Inside ‘The Onion,’ ‘ClickHole,’ and ‘The A.V. Club’s Vote to Unionize
The employees at Onion Inc., the company behind satire sites The Onion and ClickHole as well as The A.V. Club, have voted to unionize and will be the latest group of online publication staffers to join the Writers Guild of America. The news was announced today in a post published at The A.V. Club revealing that a majority of staffers at Onion Inc. (90%, to be exact) supported the move, which was made official this past Monday. Creative staffs at The Onion, ClickHole, The A.V. Club, The Takeout, Onion Labs, and the company’s video and art departments are now members of WGAE, , which also represents writers from sites like Vice, Vox, and Salon as well as TV writers from Saturday Night Live, Last Week Tonight with John Oliver, Full Frontal with Samantha Bee, and many more. In its post about the news, The A.V. Club included a copy of the letter staffers sent to management at Onion Inc. and Univision (Univision has owned a minority stake in the company since 2016), which reads, in part:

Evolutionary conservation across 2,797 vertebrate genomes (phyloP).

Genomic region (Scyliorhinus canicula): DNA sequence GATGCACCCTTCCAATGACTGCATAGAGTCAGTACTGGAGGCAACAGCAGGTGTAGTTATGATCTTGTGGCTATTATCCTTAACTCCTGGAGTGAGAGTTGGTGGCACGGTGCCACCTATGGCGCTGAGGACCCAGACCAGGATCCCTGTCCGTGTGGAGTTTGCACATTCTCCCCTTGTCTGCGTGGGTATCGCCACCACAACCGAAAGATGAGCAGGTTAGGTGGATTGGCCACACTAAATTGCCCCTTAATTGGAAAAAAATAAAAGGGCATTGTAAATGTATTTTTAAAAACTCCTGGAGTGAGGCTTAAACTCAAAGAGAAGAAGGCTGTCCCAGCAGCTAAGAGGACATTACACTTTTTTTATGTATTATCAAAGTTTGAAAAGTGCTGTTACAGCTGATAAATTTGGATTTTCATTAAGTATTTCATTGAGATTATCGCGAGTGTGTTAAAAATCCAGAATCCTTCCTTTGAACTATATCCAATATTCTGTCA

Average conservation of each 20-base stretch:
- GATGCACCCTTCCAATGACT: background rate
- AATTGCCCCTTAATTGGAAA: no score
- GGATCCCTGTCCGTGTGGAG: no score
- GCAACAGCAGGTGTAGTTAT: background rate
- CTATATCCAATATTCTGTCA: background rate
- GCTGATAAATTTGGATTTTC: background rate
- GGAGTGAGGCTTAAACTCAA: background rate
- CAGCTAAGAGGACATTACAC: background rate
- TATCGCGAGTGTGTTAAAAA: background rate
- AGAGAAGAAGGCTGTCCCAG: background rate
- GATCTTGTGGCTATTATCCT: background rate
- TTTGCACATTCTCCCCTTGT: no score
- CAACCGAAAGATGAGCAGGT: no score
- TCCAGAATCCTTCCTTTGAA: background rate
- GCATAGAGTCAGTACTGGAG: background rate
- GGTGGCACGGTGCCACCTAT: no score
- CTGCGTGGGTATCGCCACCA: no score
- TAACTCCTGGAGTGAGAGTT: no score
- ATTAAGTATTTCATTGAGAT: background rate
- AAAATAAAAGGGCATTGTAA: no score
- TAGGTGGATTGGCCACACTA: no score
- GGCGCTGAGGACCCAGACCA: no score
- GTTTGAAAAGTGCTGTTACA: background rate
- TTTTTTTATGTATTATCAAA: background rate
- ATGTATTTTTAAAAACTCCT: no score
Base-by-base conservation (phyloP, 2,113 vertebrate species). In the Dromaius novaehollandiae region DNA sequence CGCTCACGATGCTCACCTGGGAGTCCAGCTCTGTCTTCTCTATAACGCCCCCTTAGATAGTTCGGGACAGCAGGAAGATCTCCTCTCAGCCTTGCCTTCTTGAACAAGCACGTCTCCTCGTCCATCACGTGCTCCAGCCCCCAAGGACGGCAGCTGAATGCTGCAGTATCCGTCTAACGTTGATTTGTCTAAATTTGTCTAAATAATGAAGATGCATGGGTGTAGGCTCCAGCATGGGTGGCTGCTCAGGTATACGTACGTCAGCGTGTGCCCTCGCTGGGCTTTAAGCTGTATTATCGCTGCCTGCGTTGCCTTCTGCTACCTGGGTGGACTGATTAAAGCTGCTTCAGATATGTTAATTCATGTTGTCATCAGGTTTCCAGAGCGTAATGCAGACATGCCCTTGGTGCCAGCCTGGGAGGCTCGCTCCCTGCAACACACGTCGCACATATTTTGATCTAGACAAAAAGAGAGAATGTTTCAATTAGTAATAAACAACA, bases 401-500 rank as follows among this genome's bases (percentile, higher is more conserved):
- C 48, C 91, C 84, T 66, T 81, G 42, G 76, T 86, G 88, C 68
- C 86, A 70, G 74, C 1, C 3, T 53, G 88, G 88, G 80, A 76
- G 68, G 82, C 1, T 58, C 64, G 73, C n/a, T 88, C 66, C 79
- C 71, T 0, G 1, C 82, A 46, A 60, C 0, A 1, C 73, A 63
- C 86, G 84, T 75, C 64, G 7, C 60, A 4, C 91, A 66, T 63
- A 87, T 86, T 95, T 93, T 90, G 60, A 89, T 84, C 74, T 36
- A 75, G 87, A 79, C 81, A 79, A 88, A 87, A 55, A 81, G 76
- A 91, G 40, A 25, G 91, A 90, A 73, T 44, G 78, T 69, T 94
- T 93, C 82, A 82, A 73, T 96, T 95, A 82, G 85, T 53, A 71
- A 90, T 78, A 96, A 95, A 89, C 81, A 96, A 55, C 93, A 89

Why we’re unionizing:
To have a seat at the table
We believe Onion Inc.’s success begins and ends with its creative staffs, who are responsible for producing the content that sustains the company’s reputation and profitability. We best understand what our departments need to succeed. We must ensure that we are all part of any major decision-making process that affects the company’s organizational structure, editorial practices, or financial outcomes.